Competition vs collaboration

#1

Sooo, bear with me on this one…

I have taken up running, much to my extreme surprise. I need to get fit again and the gym is too far away to walk (and I have no car), so running it is. I’ve started using the NHS Couch to 5k app, which is basically a podcast that eases you in to running by doing alternate walks and runs. What I love about it is how Laura, who voices it, is endlessly patient and encouraging.

I’ve tried other exercise apps before, like FitBit and Nike, but they are based on competition, rather than encouragement, and the competition aspect of it really puts me off. The fact that my friend Rachel does more steps than me and runs more than me is not going to inspire me to work harder, because she’s way fitter than me and runs marathons. I don’t run marathons and never will run marathons, so the false competition either just makes me cross or totally demotivates me. (None of this, of course, is Rachel’s fault, as she is utterly lovely and I’m super impressed that she runs marathons!)

This leads me to wonder whether part of what puts less competitive girls off STEM is the fact that technology itself often couched in terms of competition. There are robotics competitions, science prizes, science essay writing competitions… and if you’re a) not a joiner and b) not competitive, these things seem designed to drive you away.

So I think one thing that we need to be mindful of when drawing up our educational resources is that we need to cater for a variety of personality types, including shy, quiet, loner girls who wouldn’t compete if their lives depended on it.

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#2

Completely ignoring your point (which is well-made and definitely something worthy of discussion), I’ve had a look at the NHS podcast but haven’t tried it out yet and was wondering what you thought of it. It seems to only have one run a week until week 5. Is that all you’re doing or do you listen to the same podcast a few times? I really need to get fitter but am struggling to get started. Once it becomes a habit it’ll be ok, it’s just making that habit that’s hard!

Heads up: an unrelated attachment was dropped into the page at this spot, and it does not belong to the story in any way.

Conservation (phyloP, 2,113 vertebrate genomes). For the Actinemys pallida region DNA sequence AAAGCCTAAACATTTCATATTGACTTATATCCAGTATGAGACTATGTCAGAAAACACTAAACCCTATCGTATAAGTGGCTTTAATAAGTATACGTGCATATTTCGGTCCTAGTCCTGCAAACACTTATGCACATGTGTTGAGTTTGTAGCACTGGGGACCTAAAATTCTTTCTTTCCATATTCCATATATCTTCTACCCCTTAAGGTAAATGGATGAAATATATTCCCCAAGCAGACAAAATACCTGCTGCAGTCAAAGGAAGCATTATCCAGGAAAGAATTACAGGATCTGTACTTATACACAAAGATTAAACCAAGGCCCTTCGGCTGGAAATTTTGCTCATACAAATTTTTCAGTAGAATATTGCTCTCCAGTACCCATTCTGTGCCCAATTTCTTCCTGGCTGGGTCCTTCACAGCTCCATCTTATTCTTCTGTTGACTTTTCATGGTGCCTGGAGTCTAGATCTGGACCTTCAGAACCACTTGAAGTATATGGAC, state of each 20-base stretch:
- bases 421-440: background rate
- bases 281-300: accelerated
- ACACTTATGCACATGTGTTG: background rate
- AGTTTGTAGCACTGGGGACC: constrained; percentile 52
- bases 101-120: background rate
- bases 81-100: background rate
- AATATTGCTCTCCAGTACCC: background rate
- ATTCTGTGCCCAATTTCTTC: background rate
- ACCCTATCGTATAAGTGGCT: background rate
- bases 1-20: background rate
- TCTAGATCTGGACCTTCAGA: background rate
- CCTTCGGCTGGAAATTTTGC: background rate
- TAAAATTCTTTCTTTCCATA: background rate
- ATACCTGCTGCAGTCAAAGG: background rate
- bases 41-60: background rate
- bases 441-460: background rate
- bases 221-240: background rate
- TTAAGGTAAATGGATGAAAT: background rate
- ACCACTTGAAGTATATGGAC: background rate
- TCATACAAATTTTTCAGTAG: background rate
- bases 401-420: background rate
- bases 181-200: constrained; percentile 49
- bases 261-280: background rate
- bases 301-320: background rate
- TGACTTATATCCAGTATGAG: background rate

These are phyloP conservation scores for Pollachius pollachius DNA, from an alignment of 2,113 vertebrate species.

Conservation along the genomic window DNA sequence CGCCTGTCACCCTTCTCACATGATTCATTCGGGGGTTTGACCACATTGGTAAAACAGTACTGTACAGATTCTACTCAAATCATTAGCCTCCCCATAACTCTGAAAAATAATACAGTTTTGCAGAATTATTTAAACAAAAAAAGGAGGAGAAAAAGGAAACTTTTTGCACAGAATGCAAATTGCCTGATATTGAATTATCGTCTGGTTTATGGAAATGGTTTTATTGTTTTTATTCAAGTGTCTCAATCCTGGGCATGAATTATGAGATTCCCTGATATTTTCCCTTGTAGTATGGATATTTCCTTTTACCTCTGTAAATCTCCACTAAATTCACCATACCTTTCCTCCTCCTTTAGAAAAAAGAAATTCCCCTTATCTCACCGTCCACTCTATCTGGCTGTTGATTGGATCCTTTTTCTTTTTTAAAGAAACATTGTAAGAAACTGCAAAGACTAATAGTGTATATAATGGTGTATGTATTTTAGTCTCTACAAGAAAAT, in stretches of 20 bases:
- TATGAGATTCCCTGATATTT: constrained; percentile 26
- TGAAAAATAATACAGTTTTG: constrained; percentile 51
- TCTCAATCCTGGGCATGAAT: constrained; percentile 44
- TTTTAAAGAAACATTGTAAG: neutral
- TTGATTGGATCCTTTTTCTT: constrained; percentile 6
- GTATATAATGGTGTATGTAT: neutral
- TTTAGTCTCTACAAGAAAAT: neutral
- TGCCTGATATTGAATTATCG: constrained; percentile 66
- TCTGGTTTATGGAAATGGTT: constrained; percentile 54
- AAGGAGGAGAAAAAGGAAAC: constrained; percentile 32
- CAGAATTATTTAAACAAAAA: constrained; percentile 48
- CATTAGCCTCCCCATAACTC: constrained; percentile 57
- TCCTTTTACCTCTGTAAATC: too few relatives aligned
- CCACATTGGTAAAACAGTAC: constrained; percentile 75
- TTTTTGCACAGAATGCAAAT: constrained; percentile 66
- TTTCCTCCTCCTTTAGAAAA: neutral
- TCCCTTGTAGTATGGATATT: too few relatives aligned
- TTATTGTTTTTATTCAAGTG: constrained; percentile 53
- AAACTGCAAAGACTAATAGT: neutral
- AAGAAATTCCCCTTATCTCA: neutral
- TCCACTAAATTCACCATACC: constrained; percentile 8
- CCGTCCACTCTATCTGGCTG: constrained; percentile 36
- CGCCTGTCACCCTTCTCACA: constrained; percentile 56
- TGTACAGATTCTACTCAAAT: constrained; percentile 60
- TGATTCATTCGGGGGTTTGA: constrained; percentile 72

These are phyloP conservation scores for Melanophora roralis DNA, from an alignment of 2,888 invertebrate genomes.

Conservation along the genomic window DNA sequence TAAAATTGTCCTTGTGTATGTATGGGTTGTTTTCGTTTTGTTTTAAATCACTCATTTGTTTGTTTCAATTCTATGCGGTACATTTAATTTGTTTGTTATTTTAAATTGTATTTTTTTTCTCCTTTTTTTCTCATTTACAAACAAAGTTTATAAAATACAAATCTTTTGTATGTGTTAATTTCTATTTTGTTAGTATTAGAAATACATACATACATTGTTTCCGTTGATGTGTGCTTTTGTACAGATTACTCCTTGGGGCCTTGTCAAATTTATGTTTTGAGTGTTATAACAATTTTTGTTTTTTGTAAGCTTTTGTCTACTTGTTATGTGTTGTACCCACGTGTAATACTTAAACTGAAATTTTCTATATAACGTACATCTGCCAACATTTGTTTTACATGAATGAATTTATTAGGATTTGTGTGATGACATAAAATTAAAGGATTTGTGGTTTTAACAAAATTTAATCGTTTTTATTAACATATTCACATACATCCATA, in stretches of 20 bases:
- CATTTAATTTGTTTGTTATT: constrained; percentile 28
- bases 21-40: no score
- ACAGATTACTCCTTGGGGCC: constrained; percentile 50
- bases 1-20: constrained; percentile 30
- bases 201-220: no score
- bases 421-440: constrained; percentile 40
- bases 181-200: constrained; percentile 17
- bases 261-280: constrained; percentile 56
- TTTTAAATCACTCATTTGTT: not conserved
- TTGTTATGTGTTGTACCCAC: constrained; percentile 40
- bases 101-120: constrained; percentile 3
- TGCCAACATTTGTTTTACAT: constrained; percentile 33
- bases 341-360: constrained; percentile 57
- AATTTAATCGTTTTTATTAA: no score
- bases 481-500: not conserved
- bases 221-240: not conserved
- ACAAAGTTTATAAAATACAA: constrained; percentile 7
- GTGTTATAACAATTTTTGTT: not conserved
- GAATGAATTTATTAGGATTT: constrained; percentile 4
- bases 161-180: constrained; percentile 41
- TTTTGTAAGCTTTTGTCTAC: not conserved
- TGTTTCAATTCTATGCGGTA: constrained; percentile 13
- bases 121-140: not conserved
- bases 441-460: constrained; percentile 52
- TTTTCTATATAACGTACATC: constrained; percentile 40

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#3

Ha ha ha! Shall we start a Fitness thread? I’ll answer it there.

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#4

Answering your original post, Suw, I think you have a point. I remember some TV programme about PE in schools and how girls often lose the fitness habit in their teens while they are self concious about puberty etc. They found that general circuit training where the girls were measuring their own fitness, and not comparing themselves to others worked better.

This is all good, and it might have kept me in an organised fitness habit in to adult hood where team games etc had lost me by the age of 13.

But.

One thing I know about myself is that I am ferociously competitive. I hate losing at things i am trying to win. But I have also developed ways of hiding this all my life. I think it’s not an attractive trait - is this me having been conditioned to hide my competitive streak because women “winning” and enjoying it is not considered “ladylike” for want of a better word? I don’t know, I really don’t.